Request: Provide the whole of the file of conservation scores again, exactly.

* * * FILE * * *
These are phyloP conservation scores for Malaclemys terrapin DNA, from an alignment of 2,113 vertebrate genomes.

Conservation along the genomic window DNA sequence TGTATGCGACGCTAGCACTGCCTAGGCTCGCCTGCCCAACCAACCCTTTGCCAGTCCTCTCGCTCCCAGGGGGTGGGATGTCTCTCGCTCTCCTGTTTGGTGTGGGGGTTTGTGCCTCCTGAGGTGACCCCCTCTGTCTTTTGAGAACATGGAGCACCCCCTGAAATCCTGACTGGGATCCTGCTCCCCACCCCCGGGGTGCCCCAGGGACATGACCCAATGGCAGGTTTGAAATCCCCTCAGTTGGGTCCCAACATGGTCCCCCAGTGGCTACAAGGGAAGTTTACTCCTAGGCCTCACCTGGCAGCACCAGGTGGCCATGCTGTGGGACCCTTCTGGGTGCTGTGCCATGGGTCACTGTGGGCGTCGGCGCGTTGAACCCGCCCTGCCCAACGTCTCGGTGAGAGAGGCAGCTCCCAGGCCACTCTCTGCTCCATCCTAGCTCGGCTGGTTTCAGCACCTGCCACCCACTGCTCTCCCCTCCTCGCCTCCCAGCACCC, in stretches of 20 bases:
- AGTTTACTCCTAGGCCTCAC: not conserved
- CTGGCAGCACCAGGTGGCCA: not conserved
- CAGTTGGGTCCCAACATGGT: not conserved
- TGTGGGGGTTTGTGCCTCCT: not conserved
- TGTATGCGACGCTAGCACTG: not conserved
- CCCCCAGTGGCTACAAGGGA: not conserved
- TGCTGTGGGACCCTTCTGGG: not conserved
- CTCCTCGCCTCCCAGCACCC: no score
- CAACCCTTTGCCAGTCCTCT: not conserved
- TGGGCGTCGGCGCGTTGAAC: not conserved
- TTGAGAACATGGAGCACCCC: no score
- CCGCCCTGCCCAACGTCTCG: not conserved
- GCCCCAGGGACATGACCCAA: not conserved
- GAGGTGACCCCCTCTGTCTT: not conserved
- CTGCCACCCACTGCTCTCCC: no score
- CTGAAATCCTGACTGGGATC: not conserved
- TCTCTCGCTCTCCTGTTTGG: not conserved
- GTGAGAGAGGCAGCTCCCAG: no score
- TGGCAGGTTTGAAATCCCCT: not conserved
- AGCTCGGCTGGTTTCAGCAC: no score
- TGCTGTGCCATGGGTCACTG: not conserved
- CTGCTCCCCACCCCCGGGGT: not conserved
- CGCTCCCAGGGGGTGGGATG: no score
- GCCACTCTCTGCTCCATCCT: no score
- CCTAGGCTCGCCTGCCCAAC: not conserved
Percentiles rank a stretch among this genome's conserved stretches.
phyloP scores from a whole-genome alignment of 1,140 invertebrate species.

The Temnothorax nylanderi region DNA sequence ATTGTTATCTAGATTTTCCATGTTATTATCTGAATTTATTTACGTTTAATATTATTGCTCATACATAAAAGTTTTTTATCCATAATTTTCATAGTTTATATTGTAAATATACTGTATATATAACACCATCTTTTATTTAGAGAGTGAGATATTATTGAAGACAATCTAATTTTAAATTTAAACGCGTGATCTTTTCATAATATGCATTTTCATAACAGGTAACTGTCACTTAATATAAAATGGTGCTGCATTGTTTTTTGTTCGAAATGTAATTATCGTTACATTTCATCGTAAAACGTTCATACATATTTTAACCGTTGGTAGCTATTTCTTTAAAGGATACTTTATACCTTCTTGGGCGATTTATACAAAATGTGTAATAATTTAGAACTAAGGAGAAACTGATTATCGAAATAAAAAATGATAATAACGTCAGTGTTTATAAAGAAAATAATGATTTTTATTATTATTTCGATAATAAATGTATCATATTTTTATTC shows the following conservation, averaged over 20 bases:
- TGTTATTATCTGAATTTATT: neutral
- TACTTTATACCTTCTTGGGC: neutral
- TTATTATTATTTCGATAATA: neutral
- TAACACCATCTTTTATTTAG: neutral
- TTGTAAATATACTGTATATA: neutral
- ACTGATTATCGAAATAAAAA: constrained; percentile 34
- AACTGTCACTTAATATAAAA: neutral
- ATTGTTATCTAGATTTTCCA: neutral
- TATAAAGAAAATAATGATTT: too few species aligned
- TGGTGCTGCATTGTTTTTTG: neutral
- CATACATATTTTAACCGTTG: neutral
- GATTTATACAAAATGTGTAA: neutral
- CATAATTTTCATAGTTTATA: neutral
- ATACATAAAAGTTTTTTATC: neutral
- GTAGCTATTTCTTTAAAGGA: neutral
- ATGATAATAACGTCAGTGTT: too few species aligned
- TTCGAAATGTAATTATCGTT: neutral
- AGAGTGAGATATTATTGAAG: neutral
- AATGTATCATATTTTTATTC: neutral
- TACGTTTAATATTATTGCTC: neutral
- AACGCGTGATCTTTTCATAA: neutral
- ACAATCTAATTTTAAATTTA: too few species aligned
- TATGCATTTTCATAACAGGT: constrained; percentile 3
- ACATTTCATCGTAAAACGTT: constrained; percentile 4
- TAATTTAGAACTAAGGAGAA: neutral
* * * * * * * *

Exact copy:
These are phyloP conservation scores for Malaclemys terrapin DNA, from an alignment of 2,113 vertebrate genomes.

Conservation along the genomic window DNA sequence TGTATGCGACGCTAGCACTGCCTAGGCTCGCCTGCCCAACCAACCCTTTGCCAGTCCTCTCGCTCCCAGGGGGTGGGATGTCTCTCGCTCTCCTGTTTGGTGTGGGGGTTTGTGCCTCCTGAGGTGACCCCCTCTGTCTTTTGAGAACATGGAGCACCCCCTGAAATCCTGACTGGGATCCTGCTCCCCACCCCCGGGGTGCCCCAGGGACATGACCCAATGGCAGGTTTGAAATCCCCTCAGTTGGGTCCCAACATGGTCCCCCAGTGGCTACAAGGGAAGTTTACTCCTAGGCCTCACCTGGCAGCACCAGGTGGCCATGCTGTGGGACCCTTCTGGGTGCTGTGCCATGGGTCACTGTGGGCGTCGGCGCGTTGAACCCGCCCTGCCCAACGTCTCGGTGAGAGAGGCAGCTCCCAGGCCACTCTCTGCTCCATCCTAGCTCGGCTGGTTTCAGCACCTGCCACCCACTGCTCTCCCCTCCTCGCCTCCCAGCACCC, in stretches of 20 bases:
- AGTTTACTCCTAGGCCTCAC: not conserved
- CTGGCAGCACCAGGTGGCCA: not conserved
- CAGTTGGGTCCCAACATGGT: not conserved
- TGTGGGGGTTTGTGCCTCCT: not conserved
- TGTATGCGACGCTAGCACTG: not conserved
- CCCCCAGTGGCTACAAGGGA: not conserved
- TGCTGTGGGACCCTTCTGGG: not conserved
- CTCCTCGCCTCCCAGCACCC: no score
- CAACCCTTTGCCAGTCCTCT: not conserved
- TGGGCGTCGGCGCGTTGAAC: not conserved
- TTGAGAACATGGAGCACCCC: no score
- CCGCCCTGCCCAACGTCTCG: not conserved
- GCCCCAGGGACATGACCCAA: not conserved
- GAGGTGACCCCCTCTGTCTT: not conserved
- CTGCCACCCACTGCTCTCCC: no score
- CTGAAATCCTGACTGGGATC: not conserved
- TCTCTCGCTCTCCTGTTTGG: not conserved
- GTGAGAGAGGCAGCTCCCAG: no score
- TGGCAGGTTTGAAATCCCCT: not conserved
- AGCTCGGCTGGTTTCAGCAC: no score
- TGCTGTGCCATGGGTCACTG: not conserved
- CTGCTCCCCACCCCCGGGGT: not conserved
- CGCTCCCAGGGGGTGGGATG: no score
- GCCACTCTCTGCTCCATCCT: no score
- CCTAGGCTCGCCTGCCCAAC: not conserved
Percentiles rank a stretch among this genome's conserved stretches.
phyloP scores from a whole-genome alignment of 1,140 invertebrate species.

The Temnothorax nylanderi region DNA sequence ATTGTTATCTAGATTTTCCATGTTATTATCTGAATTTATTTACGTTTAATATTATTGCTCATACATAAAAGTTTTTTATCCATAATTTTCATAGTTTATATTGTAAATATACTGTATATATAACACCATCTTTTATTTAGAGAGTGAGATATTATTGAAGACAATCTAATTTTAAATTTAAACGCGTGATCTTTTCATAATATGCATTTTCATAACAGGTAACTGTCACTTAATATAAAATGGTGCTGCATTGTTTTTTGTTCGAAATGTAATTATCGTTACATTTCATCGTAAAACGTTCATACATATTTTAACCGTTGGTAGCTATTTCTTTAAAGGATACTTTATACCTTCTTGGGCGATTTATACAAAATGTGTAATAATTTAGAACTAAGGAGAAACTGATTATCGAAATAAAAAATGATAATAACGTCAGTGTTTATAAAGAAAATAATGATTTTTATTATTATTTCGATAATAAATGTATCATATTTTTATTC shows the following conservation, averaged over 20 bases:
- TGTTATTATCTGAATTTATT: neutral
- TACTTTATACCTTCTTGGGC: neutral
- TTATTATTATTTCGATAATA: neutral
- TAACACCATCTTTTATTTAG: neutral
- TTGTAAATATACTGTATATA: neutral
- ACTGATTATCGAAATAAAAA: constrained; percentile 34
- AACTGTCACTTAATATAAAA: neutral
- ATTGTTATCTAGATTTTCCA: neutral
- TATAAAGAAAATAATGATTT: too few species aligned
- TGGTGCTGCATTGTTTTTTG: neutral
- CATACATATTTTAACCGTTG: neutral
- GATTTATACAAAATGTGTAA: neutral
- CATAATTTTCATAGTTTATA: neutral
- ATACATAAAAGTTTTTTATC: neutral
- GTAGCTATTTCTTTAAAGGA: neutral
- ATGATAATAACGTCAGTGTT: too few species aligned
- TTCGAAATGTAATTATCGTT: neutral
- AGAGTGAGATATTATTGAAG: neutral
- AATGTATCATATTTTTATTC: neutral
- TACGTTTAATATTATTGCTC: neutral
- AACGCGTGATCTTTTCATAA: neutral
- ACAATCTAATTTTAAATTTA: too few species aligned
- TATGCATTTTCATAACAGGT: constrained; percentile 3
- ACATTTCATCGTAAAACGTT: constrained; percentile 4
- TAATTTAGAACTAAGGAGAA: neutral